And that's ok! Let's be honest here. The LSAT is HIGHLY correlated with the SAT, which is highly correlated with standard IQ tests. The law schools want to know how smart you are; how "g-loaded" your brain is. I know, I know, somebody's going to pipe up about "different intelligences," emotional IQ, etc. etc. But when we want a lawyer, we want a smart one. Not one who had a 4.0 at a crappy college with lax grading standards; not one who happens to carry the DNA of one or another "disadvantaged" ethnic group - we want someone smart. Also, of course, we want someone who's diligent, empathetic, eloquent, etc. etc. But plain old high intelligence is one necessary sorting mechanism for admission to the practice of law, which starts with admission to law school. Law school with low average LSAT scores (read: dumber students) usually have lower bar admission rates than schools with higher LSAT scores. Why? Because the Bar Exam requires high intelligence, and the ability to absorb a lot of material in your 6-week BARBRI cram course, and the ability to focus intensely on hard stuff during a grueling 2-day exam. (Though strictly speaking, the Bar Exam is not nearly as much of an IQ test as the SAT adn LSAT - no abstract logic questions and the like). Dumber people do worse on the LSAT, and dumber people fail the bar exam more often. And dumber people make worse lawyers.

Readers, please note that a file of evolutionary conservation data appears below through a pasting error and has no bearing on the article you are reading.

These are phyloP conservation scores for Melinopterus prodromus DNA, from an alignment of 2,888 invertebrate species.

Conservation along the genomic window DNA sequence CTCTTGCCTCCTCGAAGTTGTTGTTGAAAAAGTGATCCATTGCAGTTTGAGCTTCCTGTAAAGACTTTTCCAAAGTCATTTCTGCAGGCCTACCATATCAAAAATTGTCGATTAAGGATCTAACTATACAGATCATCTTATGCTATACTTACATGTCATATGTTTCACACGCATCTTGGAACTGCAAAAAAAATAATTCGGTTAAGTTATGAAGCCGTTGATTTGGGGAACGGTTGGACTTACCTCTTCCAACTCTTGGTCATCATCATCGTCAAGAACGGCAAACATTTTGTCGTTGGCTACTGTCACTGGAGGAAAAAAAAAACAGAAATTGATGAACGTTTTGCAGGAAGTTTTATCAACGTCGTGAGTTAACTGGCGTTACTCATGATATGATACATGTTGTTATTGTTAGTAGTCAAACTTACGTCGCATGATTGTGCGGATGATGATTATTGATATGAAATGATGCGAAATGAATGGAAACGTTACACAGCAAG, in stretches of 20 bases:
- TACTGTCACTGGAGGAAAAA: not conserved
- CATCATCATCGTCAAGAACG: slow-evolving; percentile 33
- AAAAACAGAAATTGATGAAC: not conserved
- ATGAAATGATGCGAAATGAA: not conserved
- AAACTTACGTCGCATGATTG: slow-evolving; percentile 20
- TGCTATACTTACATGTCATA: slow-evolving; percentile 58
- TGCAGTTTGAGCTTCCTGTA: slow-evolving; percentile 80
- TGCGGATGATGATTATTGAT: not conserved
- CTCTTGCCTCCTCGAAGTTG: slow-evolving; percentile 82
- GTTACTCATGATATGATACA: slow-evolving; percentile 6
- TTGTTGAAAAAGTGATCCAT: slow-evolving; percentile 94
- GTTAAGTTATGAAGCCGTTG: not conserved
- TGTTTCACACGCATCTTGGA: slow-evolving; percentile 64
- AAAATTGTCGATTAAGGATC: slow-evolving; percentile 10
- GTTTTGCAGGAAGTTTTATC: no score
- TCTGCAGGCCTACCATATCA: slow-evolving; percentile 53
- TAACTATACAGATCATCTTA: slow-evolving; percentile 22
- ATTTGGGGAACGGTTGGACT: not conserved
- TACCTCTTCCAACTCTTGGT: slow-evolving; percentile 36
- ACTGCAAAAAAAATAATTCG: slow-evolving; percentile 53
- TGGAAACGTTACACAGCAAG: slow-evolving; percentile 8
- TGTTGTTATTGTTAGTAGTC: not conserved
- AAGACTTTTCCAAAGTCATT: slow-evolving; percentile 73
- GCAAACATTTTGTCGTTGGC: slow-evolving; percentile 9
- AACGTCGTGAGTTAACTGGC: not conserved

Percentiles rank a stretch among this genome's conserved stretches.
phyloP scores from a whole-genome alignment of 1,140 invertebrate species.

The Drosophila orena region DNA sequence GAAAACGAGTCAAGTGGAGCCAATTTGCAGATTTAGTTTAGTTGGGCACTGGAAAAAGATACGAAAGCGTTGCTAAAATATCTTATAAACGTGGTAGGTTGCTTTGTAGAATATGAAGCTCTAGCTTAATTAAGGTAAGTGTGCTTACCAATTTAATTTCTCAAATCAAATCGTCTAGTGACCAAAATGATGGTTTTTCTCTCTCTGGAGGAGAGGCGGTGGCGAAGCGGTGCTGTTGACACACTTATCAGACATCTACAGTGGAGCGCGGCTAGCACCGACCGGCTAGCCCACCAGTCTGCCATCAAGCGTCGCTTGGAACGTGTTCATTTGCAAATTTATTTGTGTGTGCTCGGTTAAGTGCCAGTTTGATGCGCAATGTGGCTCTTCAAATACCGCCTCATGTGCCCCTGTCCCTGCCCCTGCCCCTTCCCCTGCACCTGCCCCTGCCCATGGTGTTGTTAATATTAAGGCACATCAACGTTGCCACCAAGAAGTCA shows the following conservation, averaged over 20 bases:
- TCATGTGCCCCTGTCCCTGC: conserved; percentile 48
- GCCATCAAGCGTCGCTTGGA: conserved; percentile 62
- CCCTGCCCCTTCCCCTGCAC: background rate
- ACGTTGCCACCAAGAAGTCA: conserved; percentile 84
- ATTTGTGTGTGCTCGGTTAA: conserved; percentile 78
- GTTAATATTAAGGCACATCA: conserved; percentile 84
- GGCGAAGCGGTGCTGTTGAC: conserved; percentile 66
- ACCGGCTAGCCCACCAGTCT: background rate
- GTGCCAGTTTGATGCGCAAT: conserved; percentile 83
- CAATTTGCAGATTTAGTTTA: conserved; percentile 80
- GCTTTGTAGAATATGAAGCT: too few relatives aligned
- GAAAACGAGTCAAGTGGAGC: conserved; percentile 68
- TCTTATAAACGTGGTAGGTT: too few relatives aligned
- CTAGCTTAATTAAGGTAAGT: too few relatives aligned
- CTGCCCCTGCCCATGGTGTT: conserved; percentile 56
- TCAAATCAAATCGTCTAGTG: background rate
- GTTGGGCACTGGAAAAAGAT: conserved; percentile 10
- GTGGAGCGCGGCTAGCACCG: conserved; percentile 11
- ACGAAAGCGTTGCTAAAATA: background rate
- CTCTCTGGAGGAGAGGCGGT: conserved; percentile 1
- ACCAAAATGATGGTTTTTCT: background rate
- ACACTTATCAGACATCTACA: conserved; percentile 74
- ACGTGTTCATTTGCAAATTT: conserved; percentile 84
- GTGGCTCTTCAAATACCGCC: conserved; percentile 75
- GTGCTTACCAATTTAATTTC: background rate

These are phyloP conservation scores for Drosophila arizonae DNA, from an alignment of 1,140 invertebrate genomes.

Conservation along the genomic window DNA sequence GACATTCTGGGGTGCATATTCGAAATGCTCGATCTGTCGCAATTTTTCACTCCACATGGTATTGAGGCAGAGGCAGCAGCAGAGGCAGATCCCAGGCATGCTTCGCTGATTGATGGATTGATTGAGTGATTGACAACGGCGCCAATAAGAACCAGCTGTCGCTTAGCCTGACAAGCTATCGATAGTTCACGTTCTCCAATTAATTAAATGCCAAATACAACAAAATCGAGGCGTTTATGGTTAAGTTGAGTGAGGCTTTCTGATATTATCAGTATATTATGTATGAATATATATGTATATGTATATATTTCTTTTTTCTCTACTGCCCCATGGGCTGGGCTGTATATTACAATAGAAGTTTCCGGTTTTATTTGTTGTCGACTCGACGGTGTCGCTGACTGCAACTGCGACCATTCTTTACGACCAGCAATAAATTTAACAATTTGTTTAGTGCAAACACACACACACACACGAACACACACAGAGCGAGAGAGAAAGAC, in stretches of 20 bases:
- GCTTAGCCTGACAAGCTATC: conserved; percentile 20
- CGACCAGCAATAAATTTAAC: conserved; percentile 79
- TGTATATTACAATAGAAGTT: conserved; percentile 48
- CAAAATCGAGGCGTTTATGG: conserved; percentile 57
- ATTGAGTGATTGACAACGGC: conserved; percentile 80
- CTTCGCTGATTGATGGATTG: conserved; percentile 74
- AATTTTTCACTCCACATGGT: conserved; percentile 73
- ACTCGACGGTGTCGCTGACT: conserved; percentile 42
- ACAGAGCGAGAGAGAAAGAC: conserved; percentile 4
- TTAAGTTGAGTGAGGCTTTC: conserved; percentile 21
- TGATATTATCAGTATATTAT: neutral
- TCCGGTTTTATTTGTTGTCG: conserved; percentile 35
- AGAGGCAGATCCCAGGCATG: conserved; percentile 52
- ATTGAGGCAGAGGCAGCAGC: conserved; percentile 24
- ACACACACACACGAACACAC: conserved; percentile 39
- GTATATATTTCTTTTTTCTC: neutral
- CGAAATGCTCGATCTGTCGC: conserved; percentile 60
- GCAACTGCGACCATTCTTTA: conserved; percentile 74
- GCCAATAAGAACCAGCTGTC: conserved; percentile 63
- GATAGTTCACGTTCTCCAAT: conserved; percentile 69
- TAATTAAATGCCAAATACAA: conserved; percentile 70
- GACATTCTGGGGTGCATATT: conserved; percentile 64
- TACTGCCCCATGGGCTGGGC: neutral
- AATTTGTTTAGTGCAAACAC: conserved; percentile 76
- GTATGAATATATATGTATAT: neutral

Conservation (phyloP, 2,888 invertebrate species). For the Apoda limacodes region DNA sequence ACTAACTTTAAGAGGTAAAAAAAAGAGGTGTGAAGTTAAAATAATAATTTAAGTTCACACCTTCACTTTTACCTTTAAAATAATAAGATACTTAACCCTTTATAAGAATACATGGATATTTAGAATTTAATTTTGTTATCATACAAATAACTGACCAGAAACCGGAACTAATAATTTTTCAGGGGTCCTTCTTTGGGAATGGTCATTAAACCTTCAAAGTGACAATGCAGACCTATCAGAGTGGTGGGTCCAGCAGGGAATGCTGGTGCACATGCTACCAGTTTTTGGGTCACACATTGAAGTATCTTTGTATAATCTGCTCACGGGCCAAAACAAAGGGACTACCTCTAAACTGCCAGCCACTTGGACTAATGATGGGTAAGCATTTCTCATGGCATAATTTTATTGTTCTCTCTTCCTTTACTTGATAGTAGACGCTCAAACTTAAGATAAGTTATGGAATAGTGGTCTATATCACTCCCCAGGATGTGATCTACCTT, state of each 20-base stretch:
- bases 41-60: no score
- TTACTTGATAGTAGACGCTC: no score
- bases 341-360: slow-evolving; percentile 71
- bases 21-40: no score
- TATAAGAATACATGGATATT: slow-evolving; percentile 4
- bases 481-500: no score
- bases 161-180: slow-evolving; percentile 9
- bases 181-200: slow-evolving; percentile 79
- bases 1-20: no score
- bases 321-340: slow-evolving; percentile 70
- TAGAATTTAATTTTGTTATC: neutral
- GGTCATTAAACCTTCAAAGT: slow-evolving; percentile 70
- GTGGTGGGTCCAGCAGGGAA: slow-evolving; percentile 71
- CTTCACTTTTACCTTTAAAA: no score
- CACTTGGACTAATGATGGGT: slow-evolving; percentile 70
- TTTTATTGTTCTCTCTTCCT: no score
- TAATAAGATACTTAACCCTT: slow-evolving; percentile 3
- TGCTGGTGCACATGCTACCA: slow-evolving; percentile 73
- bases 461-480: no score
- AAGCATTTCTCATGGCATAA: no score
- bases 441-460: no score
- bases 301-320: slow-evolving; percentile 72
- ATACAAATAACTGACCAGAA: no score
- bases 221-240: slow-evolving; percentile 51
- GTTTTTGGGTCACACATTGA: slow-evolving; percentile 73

Now I will merrily await the howls of the PC brigade.
  • schriztoschrizto Posts: 4,099Registered User Senior Member